One of the best developer conferences in the country is great for a few reasons. First, there’s a giant indoor water park (America’s largest, in fact). Second, there’s an amazing congregation of developer minds in one place at one time; that makes for amazing conversation. Third, the conference itself is truly heterogeneous. There’s tech of every type all over the place. You can discuss appdev, mobility and more in a refreshingly agnostic context.

For me, this was the best CodeMash to date. I was able to present on one of my favorite topics — the big move to go native with mobile app dev. It’s not like I’ve always been a diehard champion of native to the exclusion of other options. A little more than a year ago I was all about solutions like PhoneGap, for example. My endorsement of native dev has evolved out of a real-world view of industry trends. It’s what’s working. It’s giving enterprise users the consumer-oriented experiences they demand.

If you have about 15 minutes, you can catch my last presentation on PhoneGap and HTML 5 at last September’s MoDevTablet conference here.

Are options like HTML5 making headway? Sure. Are they ready for prime time? Not yet. I’d say keep an eye on HTML5 but my takeaway from CodeMash is that if you want to build a mobile app, build in native or in another strong framework. The bar is so high thanks to consumer-centric user expectations. Think Flipboard and, of course, Angry Birds.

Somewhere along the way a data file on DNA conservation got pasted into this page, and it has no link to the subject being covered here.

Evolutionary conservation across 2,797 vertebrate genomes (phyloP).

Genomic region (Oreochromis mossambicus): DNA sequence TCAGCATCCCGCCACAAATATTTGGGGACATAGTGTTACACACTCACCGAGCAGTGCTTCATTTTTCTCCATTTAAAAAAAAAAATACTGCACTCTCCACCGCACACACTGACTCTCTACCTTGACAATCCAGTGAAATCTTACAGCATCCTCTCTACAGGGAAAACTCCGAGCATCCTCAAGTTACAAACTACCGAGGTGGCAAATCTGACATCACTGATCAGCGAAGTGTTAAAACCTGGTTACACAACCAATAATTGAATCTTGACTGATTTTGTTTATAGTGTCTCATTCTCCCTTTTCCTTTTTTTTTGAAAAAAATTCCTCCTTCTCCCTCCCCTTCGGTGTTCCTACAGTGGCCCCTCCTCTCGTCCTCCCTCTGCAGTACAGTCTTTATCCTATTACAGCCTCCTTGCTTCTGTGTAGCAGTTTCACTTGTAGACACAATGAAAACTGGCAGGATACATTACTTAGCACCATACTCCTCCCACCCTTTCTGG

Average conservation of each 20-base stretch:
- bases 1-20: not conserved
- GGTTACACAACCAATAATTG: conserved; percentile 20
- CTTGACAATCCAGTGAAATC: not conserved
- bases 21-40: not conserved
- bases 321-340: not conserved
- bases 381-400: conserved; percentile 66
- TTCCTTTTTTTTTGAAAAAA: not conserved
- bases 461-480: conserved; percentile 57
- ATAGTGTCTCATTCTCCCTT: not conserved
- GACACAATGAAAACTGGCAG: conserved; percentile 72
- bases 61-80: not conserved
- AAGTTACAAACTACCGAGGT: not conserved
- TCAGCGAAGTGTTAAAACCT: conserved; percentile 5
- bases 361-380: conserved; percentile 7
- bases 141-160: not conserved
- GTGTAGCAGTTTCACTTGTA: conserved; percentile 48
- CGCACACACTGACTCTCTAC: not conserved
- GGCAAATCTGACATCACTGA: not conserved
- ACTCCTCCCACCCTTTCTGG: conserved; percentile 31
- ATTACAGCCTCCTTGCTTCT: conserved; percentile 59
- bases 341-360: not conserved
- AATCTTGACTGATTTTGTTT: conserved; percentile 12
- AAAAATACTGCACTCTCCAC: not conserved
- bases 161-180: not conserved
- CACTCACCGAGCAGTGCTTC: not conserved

The native languages are hard to grasp, yes. And there can be a seemingly confusing variety of hybrid approaches, but you can build in another language and produce some sweet apps. Ones I’m liking lately? Check out Xamarian, Corona, Unity (for game dev), and Appcelerator. What all these frameworks have in common is the ability to build apps that provide interesting, engaging visuals — again, back to user experience! You just won’t get that in HTML5. My advice: Go native or pick a framework that offers different language and an appropriately powerful platform.

I really started to formulate this question relatively early when I was in Ohio. I started my session, HTML5 and the Great Mobile Debate, by asking how many people used Objective-C. Out of 100, maybe four people raised their hands. I then asked how many knew Java. Ten, maybe 15 hands went up. When I asked how many knew JavaScript and HTML5, everyone raised their hands.

That popularity didn’t tell me, however, that HTML5 was the best strategy for enterprise mobile app dev. It told me that it’s a “lowest common denominator” language. And when I suggested as much, I didn’t get any disagreement. Again, might work great in certain circumstances, but there are several better options if you want to build an app that is appealing to consumers. And that matters because consumer conditioning is what’s informing today’s enterprise app performance expectations — plain and simple.